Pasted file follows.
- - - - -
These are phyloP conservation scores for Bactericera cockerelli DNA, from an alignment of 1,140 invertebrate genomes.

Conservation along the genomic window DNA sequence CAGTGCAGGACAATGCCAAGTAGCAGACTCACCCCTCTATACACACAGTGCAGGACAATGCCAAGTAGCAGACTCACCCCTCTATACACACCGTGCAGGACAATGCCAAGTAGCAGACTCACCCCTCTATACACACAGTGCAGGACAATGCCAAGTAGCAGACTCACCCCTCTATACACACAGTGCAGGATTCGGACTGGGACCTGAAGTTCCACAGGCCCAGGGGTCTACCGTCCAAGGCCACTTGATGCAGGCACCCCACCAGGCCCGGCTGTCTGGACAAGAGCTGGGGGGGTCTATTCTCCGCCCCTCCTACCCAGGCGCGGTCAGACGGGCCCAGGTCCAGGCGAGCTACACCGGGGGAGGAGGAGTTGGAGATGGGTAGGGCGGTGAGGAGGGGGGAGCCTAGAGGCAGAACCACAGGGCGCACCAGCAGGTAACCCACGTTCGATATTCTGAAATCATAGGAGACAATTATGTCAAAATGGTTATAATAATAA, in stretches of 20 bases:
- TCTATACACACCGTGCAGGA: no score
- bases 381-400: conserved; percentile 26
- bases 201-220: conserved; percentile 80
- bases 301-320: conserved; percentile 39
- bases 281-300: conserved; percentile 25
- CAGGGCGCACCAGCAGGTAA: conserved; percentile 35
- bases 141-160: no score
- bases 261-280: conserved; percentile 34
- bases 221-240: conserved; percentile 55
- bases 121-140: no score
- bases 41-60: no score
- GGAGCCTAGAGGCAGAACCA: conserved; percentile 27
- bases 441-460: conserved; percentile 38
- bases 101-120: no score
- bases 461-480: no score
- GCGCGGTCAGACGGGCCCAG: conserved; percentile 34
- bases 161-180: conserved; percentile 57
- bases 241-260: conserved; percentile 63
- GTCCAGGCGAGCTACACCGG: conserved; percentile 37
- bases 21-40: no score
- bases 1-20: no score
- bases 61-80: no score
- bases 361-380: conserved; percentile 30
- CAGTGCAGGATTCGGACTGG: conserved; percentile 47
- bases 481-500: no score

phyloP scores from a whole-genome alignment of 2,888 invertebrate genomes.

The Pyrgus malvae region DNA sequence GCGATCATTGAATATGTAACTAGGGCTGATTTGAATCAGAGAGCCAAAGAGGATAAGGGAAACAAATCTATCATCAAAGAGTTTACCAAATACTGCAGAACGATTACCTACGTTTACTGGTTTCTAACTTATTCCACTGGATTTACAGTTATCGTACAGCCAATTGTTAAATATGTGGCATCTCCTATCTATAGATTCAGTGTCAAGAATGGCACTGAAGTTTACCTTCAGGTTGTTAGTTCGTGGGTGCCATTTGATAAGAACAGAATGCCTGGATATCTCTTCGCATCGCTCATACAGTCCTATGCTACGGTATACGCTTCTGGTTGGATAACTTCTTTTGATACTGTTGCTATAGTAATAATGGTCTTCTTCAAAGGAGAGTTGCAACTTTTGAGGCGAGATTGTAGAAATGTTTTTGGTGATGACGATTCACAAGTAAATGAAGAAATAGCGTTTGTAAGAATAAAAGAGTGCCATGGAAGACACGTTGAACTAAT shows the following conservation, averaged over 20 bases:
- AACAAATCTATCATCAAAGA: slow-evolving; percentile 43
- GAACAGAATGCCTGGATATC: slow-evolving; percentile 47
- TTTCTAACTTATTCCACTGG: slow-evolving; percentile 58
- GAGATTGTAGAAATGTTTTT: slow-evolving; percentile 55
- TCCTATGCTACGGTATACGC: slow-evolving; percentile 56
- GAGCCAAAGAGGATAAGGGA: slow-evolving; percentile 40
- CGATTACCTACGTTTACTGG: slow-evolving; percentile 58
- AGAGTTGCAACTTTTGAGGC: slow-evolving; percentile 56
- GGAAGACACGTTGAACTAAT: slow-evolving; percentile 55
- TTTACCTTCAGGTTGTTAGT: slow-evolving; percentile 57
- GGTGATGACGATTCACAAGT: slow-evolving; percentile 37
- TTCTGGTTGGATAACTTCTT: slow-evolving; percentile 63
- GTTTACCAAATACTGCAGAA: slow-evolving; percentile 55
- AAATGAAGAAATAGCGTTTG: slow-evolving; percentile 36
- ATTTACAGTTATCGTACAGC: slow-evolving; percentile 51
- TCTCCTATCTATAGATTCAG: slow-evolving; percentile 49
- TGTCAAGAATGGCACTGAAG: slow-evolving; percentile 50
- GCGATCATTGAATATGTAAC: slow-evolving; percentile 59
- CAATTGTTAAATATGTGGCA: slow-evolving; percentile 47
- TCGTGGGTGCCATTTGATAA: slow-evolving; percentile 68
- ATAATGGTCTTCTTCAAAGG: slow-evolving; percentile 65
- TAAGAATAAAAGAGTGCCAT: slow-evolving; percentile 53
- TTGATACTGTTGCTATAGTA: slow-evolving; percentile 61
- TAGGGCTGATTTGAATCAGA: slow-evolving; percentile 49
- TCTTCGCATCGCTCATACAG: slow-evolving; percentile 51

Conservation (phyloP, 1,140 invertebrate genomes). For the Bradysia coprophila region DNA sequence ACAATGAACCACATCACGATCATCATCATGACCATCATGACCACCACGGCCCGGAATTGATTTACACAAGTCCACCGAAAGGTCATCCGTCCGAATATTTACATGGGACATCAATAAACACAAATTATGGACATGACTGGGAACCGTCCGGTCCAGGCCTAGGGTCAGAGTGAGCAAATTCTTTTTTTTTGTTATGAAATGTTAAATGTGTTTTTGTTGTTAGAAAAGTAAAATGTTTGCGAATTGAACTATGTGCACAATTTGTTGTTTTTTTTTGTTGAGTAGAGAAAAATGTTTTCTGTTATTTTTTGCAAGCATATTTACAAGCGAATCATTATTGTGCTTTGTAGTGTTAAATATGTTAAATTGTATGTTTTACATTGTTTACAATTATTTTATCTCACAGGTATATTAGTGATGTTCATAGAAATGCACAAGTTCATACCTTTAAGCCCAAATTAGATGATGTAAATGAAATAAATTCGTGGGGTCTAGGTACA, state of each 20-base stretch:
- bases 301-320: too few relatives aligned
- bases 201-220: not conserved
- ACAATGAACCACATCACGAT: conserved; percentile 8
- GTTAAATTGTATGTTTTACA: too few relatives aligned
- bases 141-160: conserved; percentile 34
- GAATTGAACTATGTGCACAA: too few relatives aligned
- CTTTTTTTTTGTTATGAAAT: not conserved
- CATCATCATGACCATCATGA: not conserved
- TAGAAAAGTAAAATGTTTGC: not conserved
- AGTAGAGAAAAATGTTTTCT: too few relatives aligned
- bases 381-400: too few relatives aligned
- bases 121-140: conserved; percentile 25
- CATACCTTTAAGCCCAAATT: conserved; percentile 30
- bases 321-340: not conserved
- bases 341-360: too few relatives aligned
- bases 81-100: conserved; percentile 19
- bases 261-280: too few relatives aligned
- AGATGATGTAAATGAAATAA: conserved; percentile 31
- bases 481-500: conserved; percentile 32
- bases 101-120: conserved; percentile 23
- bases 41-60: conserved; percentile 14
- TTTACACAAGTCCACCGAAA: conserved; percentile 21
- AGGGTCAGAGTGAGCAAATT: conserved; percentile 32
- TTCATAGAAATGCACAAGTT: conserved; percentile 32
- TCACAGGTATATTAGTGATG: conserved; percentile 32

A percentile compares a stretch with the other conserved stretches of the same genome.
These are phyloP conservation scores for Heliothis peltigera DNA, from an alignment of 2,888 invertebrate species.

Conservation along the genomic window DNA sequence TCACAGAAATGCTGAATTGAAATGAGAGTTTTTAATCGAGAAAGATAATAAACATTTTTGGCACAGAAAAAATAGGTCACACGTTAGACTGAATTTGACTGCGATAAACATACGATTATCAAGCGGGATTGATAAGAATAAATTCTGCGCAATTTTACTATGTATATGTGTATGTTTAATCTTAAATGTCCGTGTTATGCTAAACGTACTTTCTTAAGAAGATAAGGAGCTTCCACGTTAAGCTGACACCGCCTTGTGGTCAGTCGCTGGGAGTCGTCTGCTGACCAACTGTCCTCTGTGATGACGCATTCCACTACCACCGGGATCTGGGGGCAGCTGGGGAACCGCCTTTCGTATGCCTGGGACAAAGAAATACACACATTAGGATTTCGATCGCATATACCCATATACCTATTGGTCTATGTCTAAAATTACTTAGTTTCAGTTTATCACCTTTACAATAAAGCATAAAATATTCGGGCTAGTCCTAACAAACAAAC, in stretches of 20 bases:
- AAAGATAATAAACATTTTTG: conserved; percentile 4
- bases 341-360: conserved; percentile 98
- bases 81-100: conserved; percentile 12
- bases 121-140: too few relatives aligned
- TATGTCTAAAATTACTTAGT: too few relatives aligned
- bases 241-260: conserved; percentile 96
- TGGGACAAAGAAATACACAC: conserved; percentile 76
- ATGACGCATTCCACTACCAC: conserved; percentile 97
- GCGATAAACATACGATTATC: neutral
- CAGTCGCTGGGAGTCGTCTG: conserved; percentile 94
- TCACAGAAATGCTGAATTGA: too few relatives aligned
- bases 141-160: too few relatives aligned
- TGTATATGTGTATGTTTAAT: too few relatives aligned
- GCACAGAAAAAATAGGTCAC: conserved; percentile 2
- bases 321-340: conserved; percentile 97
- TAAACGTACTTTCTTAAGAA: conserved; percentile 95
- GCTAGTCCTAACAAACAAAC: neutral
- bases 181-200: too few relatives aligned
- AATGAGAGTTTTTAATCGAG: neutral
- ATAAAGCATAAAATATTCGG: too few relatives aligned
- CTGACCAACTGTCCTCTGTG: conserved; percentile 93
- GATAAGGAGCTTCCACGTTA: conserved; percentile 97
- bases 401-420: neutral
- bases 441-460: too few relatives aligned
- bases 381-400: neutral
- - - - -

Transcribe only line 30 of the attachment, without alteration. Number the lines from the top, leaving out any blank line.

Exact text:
- AACAAATCTATCATCAAAGA: slow-evolving; percentile 43